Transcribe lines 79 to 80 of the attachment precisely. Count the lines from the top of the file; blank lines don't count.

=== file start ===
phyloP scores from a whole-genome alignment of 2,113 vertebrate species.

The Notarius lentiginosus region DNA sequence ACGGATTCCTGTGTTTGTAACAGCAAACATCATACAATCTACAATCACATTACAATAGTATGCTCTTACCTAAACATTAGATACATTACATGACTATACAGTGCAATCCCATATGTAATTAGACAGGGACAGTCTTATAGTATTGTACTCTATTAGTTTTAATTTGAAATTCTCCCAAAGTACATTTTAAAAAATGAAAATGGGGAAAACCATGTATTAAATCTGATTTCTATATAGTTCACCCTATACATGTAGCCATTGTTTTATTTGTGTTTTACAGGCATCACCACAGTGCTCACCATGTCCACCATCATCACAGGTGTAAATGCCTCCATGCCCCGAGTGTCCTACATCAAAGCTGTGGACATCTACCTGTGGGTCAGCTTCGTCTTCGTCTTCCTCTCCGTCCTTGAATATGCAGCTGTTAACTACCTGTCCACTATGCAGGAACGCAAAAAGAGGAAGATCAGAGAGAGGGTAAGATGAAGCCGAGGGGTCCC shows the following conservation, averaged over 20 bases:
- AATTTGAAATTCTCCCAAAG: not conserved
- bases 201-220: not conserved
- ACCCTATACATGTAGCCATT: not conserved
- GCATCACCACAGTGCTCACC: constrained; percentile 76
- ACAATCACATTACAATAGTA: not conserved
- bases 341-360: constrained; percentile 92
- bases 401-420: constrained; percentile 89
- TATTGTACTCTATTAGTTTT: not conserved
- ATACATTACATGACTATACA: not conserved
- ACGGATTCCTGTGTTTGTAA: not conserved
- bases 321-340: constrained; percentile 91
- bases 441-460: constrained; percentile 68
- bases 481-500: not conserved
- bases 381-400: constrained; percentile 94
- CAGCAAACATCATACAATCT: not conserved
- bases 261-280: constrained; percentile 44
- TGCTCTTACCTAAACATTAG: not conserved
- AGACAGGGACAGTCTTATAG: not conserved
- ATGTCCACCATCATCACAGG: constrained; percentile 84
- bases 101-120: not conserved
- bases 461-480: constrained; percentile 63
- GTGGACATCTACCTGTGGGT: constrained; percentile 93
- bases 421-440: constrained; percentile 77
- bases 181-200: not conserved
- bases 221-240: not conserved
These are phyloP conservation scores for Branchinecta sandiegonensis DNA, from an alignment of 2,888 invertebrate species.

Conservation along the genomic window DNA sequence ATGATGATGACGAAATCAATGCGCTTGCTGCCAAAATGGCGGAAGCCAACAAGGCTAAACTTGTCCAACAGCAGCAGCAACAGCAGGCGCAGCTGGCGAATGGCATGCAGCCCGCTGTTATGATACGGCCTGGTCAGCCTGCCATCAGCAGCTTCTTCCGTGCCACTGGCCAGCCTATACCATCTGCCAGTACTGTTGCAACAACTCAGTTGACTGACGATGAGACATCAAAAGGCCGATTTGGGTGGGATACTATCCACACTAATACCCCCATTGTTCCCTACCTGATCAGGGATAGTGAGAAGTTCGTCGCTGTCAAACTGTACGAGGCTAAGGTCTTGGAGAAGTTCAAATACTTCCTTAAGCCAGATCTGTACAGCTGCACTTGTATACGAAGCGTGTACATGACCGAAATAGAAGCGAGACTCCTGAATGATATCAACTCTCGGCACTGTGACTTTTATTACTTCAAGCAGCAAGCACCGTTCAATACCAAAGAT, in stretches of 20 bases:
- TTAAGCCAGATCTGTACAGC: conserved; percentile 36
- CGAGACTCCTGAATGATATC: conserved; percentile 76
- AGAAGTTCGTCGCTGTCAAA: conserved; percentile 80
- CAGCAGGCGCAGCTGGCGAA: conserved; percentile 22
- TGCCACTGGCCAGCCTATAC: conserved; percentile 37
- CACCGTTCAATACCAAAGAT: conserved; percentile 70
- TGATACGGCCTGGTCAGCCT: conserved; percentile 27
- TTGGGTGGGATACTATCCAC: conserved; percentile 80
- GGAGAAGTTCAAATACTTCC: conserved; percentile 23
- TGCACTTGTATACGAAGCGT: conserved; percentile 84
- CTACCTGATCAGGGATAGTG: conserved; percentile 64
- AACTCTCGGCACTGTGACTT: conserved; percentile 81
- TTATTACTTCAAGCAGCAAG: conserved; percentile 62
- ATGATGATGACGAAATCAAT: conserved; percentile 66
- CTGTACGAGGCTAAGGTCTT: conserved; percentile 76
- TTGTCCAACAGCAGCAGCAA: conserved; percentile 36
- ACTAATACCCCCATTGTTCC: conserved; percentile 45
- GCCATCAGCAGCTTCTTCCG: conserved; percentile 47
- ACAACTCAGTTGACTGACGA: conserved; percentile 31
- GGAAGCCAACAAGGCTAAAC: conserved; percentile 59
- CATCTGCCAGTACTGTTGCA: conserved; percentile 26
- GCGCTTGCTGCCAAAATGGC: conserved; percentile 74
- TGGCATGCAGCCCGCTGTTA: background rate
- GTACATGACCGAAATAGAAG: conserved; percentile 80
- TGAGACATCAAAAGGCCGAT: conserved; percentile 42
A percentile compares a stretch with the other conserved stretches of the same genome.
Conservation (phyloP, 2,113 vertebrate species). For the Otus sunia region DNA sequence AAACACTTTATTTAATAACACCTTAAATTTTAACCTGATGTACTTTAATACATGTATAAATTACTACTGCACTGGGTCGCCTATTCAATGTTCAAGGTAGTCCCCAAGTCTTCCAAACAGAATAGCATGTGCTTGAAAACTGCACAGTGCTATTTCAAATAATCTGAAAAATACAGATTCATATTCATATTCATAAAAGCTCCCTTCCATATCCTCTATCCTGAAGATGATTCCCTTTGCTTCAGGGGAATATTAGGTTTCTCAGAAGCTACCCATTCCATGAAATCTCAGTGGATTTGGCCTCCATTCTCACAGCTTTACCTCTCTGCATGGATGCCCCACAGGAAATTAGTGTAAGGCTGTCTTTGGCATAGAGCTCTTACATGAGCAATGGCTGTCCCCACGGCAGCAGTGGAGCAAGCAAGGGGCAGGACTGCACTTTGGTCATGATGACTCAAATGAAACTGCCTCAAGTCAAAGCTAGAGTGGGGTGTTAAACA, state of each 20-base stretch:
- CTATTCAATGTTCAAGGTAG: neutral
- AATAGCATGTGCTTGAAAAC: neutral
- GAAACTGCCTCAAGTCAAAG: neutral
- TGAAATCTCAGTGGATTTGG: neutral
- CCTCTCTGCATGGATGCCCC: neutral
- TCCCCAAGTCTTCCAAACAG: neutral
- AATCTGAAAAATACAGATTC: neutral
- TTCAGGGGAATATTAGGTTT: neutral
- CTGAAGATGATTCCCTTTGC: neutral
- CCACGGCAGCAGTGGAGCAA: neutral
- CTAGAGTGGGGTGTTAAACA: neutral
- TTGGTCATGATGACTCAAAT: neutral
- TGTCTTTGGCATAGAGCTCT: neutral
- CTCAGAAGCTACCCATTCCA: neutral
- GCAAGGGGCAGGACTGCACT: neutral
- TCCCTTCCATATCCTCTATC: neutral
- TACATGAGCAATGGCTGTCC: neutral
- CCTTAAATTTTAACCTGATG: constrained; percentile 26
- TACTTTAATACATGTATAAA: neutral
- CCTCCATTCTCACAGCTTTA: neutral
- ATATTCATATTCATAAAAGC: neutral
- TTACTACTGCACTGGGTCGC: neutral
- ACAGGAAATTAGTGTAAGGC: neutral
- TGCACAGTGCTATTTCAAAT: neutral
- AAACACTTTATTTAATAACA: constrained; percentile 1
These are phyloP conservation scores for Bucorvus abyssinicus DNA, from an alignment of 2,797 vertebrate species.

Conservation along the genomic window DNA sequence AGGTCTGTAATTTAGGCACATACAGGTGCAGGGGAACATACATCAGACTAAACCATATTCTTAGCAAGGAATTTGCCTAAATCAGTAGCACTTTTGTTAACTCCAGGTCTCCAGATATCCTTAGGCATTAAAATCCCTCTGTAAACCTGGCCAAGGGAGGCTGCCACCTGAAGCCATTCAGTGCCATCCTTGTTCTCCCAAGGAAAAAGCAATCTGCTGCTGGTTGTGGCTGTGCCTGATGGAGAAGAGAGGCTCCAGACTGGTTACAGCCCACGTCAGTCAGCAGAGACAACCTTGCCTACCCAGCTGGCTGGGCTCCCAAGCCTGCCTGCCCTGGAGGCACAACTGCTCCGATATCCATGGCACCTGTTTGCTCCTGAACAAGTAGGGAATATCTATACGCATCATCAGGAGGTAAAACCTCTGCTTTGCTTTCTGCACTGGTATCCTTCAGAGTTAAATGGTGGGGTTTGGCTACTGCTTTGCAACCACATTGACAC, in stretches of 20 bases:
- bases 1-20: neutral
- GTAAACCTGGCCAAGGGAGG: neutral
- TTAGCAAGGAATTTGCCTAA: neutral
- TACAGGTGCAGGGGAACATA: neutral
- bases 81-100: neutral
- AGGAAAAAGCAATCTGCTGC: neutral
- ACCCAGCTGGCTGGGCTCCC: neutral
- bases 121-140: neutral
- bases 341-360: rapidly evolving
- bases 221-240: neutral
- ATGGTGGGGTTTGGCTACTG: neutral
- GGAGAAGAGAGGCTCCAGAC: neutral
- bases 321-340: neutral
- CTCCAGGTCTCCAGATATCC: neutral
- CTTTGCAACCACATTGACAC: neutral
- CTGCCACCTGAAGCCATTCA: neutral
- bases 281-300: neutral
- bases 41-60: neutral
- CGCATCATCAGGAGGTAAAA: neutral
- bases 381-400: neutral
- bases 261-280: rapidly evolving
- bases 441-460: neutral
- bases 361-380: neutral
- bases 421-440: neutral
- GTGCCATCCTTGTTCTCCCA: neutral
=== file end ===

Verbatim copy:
- ACAGGAAATTAGTGTAAGGC: neutral
- TGCACAGTGCTATTTCAAAT: neutral